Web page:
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The Impact of Psychologic Factors on Measurement of Functional Status: Assessment of the Sickness Impact Profile
W. Blair Brooks, John S. Jordan, George W. Divine, Karen S. Smith and Francis A. Neelon
Vol. 28, No. 9 (Sep., 1990), pp. 793-804
Published by: Lippincott Williams & Wilkins
Stable URL: http://www.jstor.org/stable/3765420
Page Count: 12
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In this study the relationship between four psychologic health constructs (depression, anxiety, patient response bias, and hostility) and the Sickness Impact Profile (SIP) measurement of functional status was evaluated. The SIP, Carroll Depression Rating Scale (CDRS); and the Minnesota Multiphasic Personality Inventory (MMPI) were administered to 332 patients hospitalized for treatment of combined medical and psychiatric problems. Pearson's product-moment correlation was high between CDRS and SIP Total score (r = 0.67) and between CDRS and SIP Psychosocial subscale (r = 0.72); correlation was lower between CDRS and SIP Physical subscale (r = 0.44). Six MMPI scales (depression, anxiety, psychasthenia, lie, K, hostility) correlated with SIP Total score (r = 0.18 to 0.50), with SIP Psychosocial score (r = 0.28 to 0.65) and less well with SIP Physical subscale (r = 0.07 to 0.25). Factor analysis of the SIP categories showed two factors with eigenvalues greater than 1. Promax factor rotation showed all SIP Psychosocial categories and all measured psychologic variables loaded most heavily on factor 1. SIP Physical categories loaded most heavily on factor 2. Stepwise multiple regression analysis showed that psychologic variables account for 49% of the SIP total variance, 62% of SIP Psychosocial subscale variance, but only 19% of SIP Physical subscale variance. The CDRS accounts for the major portion of the explained variance with only minor additional contributions from the MMPI scales. We conclude that 1) the SIP discriminates psychosocial and physical dysfunction even in medical patients with extensive psychiatric comorbidity; 2) the SIP measures at least two dimensions of health, one of which is strongly related to depression; and 3) constructs measured by MMPI scales do not have substantial independent contribution to SIP variance.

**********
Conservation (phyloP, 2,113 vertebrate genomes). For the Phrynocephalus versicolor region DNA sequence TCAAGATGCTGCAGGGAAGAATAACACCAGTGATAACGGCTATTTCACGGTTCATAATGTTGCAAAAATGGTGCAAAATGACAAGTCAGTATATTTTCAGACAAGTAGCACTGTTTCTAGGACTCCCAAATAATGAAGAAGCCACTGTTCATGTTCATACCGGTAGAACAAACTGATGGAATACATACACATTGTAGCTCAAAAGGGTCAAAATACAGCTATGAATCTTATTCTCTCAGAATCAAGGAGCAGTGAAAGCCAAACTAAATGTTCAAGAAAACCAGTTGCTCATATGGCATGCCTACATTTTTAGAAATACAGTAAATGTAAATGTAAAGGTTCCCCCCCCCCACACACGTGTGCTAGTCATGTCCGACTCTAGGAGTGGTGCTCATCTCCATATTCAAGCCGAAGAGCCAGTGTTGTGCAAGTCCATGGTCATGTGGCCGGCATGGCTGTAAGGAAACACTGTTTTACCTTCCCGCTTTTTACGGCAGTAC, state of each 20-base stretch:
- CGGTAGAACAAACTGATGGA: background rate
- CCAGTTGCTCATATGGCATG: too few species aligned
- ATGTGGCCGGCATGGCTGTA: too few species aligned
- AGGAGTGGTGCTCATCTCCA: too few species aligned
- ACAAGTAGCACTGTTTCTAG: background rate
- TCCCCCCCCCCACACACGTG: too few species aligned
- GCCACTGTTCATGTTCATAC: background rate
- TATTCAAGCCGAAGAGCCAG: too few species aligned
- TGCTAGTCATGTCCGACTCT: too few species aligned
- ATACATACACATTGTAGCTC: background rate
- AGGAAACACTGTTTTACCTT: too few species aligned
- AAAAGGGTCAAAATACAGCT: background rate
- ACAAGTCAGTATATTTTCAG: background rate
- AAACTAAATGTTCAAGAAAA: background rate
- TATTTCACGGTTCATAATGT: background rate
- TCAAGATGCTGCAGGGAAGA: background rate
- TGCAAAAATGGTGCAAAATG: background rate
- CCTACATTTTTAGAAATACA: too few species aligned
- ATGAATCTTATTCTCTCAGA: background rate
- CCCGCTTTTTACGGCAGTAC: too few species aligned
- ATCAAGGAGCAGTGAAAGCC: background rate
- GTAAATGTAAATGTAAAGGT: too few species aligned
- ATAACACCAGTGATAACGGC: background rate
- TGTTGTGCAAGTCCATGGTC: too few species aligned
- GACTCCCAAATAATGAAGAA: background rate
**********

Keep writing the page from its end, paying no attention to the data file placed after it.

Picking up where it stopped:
Medical Care © 1990 Lippincott Williams & Wilkins